Please excuse my play on words, I couldn’t resist. For the last few months, I’ve had the privilege of spending a few hours a week working with Bob on a labeling project. During these talks, we inevitably talk about more than just labeling. Last week we got onto a very interesting topic- the process of hulling and why some grains are more work than others to hull.
The hull is the tough outer layer of a grain- this is outside the bran layer. Think corn husk on a smaller scale. All true grains (those that come from a grass species) have a hull. Some, such as modern wheat, have easily removable husks and can be hulled by simply shaking the kernel out of the hull by hand. Others, such as oats, barley and spelt have tough hulls that take a little more encouraging.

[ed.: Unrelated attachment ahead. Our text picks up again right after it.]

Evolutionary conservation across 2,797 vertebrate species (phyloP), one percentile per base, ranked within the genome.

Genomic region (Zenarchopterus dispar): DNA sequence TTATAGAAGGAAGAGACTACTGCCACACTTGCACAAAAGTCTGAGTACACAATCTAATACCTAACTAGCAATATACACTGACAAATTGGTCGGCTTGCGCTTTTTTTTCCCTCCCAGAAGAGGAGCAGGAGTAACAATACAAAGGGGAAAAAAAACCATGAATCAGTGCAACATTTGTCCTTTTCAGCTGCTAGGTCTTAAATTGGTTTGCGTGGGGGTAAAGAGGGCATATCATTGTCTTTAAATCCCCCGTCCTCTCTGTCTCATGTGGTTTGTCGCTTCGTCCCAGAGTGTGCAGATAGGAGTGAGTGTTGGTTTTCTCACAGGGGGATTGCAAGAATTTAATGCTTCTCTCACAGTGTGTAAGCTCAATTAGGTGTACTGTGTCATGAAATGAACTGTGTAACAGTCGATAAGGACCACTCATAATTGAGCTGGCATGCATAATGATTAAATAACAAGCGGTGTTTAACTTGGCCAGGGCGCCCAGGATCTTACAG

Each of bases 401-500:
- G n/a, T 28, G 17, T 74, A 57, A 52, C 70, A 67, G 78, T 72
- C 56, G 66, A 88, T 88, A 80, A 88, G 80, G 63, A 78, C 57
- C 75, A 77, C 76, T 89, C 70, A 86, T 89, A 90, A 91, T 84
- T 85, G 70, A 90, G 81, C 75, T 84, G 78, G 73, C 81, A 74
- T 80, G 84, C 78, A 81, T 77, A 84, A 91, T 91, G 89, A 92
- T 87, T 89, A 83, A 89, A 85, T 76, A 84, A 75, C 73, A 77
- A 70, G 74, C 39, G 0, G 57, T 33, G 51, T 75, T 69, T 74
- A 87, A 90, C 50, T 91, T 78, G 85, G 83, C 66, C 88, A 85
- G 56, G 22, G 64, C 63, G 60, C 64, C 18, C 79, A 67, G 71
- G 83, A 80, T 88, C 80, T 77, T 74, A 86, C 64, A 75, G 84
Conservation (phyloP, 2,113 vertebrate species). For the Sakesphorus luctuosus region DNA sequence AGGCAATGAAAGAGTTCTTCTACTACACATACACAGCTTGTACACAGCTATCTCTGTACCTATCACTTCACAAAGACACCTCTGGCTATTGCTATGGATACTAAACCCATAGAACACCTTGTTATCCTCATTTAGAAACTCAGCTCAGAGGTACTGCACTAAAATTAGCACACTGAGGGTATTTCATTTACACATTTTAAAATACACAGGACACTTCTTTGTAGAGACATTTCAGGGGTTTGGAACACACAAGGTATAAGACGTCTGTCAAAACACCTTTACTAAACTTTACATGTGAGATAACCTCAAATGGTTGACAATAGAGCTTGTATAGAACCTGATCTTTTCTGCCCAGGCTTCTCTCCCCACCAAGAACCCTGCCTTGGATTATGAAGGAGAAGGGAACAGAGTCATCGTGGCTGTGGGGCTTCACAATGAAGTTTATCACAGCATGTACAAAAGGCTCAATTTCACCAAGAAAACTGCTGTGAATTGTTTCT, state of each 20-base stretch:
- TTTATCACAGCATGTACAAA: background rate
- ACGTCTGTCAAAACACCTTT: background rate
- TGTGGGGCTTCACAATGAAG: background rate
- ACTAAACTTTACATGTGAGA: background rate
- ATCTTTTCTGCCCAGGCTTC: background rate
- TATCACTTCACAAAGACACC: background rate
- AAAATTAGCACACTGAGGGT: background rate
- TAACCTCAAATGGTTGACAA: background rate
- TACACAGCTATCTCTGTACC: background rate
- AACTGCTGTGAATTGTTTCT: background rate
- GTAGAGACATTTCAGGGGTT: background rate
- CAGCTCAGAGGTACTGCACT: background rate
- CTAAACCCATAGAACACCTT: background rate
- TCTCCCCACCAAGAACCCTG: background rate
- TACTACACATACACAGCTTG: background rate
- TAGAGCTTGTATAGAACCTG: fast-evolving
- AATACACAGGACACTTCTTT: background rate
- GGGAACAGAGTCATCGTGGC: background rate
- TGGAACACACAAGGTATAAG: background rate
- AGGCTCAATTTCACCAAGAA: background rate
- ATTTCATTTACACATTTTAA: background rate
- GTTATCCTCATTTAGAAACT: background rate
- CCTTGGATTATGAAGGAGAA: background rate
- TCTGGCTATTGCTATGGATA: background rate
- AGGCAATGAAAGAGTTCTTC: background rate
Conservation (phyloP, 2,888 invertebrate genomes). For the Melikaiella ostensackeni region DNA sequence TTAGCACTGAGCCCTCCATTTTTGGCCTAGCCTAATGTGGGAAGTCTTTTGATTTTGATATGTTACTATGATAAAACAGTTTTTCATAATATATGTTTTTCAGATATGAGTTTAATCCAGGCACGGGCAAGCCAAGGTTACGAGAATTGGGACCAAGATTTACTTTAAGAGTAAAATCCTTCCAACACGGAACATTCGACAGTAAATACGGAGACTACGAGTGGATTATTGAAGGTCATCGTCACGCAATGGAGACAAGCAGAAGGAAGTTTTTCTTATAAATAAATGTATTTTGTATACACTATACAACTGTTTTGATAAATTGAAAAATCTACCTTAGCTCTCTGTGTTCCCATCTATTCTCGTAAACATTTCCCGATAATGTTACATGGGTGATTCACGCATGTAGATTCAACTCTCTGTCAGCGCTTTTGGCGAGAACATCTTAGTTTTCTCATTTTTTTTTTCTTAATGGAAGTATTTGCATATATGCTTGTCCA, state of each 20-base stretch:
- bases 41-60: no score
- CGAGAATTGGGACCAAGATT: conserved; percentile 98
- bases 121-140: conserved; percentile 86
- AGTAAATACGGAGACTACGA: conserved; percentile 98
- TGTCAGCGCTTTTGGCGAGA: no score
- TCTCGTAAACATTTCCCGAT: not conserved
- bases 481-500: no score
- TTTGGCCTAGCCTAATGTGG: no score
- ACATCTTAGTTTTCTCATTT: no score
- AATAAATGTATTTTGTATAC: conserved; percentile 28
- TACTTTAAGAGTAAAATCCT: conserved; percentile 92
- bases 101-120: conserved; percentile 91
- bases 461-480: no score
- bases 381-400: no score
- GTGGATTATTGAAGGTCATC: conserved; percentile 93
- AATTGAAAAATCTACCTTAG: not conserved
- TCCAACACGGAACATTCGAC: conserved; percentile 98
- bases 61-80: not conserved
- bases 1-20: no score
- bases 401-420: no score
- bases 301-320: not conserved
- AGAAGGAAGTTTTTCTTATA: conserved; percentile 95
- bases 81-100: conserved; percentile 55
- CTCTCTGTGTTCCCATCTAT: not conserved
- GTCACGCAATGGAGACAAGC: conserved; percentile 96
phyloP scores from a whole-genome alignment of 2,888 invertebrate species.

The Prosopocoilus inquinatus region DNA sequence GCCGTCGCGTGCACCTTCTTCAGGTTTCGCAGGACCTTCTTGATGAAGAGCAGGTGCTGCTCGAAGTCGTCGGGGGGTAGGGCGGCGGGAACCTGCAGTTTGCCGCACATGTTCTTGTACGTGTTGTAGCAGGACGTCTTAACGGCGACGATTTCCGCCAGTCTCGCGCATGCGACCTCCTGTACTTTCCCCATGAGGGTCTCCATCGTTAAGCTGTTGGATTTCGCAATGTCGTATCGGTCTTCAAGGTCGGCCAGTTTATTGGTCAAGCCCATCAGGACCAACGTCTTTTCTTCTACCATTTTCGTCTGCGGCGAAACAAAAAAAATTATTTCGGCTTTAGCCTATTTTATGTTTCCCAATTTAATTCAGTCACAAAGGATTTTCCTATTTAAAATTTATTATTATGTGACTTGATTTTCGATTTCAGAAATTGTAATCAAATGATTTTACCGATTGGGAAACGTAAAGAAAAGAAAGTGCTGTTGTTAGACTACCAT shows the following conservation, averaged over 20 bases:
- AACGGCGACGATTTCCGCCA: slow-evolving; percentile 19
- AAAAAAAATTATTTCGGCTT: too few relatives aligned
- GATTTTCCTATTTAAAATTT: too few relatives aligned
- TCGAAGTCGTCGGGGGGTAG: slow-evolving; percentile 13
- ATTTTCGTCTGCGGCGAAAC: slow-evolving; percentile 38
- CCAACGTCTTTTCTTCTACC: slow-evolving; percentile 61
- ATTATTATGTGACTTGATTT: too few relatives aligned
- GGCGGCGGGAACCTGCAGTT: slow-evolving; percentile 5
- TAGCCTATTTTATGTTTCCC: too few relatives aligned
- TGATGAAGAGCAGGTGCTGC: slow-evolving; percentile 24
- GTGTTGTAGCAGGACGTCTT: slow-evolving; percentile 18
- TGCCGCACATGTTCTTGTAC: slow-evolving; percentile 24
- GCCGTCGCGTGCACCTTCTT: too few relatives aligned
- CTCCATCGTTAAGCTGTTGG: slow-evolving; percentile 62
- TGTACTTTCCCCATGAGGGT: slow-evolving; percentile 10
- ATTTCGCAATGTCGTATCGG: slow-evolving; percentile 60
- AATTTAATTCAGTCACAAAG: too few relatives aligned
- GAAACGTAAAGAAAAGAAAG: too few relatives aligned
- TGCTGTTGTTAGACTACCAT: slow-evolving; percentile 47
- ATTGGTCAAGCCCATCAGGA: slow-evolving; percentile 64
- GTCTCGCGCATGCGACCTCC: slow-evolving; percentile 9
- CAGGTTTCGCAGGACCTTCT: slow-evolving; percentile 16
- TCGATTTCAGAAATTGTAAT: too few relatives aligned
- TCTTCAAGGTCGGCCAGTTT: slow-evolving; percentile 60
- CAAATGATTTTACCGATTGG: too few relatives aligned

That said, I began to wonder how do they remove the hull? Bob told me all about it. Forgive me if I didn’t get all of the technical specs covered. The hull is removed in a machine called an Impact Huller (see photo at left). Grain enters the hulling chamber and the impeller wheel throws the grains against agitators (really, really fast). This impact removes the hull, which is then removed by vacuum pumps. This process happens very quickly and produces grains that are intact, but removed from their hull. Bob said it’s one of the loudest machines he’s heard and makes little popping noises as grains slam into the walls.
I thought it was very interesting. I hope you did too.